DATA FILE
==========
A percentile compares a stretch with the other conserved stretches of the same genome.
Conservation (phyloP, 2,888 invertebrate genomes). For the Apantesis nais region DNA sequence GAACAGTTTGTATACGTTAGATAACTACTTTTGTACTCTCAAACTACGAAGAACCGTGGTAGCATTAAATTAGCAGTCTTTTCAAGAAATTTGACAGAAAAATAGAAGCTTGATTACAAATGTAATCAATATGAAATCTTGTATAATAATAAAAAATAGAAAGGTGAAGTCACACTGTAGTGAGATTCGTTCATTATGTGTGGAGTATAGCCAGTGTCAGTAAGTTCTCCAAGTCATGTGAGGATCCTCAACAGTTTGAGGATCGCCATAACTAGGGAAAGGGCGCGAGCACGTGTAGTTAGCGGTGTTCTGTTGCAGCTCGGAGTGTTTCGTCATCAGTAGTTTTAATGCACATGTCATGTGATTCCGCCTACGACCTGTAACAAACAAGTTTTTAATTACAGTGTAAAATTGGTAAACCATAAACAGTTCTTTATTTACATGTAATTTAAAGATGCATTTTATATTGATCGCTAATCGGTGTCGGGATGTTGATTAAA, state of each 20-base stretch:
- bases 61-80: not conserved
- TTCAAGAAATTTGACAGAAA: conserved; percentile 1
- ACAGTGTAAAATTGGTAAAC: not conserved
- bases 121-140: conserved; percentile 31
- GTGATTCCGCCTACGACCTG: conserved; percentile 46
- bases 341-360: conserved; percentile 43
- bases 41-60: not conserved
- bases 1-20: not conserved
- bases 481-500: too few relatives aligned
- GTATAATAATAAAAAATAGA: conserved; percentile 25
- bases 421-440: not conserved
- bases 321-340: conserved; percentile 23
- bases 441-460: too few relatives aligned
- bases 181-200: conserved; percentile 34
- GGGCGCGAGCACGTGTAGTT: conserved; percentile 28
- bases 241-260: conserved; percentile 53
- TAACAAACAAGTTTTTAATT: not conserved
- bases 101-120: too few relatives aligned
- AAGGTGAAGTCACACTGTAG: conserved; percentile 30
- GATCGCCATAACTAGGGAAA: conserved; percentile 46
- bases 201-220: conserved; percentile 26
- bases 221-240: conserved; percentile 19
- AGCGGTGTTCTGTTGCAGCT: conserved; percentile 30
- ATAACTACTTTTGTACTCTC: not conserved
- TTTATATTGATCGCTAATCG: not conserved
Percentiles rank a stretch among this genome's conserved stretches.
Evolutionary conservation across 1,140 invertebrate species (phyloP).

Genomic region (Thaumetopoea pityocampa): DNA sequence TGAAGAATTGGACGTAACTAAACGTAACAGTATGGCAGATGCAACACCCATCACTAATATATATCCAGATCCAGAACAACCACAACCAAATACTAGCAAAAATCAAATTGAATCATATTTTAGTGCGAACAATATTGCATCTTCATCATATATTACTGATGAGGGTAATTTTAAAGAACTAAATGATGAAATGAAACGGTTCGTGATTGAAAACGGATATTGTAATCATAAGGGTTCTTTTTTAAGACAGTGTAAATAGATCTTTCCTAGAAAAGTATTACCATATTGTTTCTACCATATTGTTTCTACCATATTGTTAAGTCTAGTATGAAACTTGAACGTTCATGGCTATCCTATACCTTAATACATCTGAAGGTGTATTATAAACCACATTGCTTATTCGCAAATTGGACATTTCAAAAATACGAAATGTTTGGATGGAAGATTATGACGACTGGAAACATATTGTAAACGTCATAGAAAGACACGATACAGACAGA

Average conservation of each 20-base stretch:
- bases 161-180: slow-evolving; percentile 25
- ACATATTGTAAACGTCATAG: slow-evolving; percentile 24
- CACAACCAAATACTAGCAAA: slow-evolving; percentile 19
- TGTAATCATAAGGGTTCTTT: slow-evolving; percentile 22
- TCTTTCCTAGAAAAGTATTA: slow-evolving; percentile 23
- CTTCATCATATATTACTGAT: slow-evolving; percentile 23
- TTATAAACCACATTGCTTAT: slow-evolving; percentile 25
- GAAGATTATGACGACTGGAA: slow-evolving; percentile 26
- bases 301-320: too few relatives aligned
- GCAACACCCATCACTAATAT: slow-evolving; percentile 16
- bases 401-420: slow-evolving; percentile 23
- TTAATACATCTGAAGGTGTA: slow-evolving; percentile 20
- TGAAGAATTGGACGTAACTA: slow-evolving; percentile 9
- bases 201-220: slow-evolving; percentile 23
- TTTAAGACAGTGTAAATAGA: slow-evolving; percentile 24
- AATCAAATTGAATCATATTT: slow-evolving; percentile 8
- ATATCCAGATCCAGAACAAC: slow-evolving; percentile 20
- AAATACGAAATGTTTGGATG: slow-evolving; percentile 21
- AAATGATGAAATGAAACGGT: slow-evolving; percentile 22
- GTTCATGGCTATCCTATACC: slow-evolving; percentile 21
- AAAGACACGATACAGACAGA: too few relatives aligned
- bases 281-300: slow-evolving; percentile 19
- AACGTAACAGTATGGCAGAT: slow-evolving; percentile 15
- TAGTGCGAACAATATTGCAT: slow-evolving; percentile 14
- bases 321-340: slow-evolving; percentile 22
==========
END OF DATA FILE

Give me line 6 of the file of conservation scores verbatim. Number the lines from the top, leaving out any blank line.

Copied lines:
- bases 121-140: conserved; percentile 31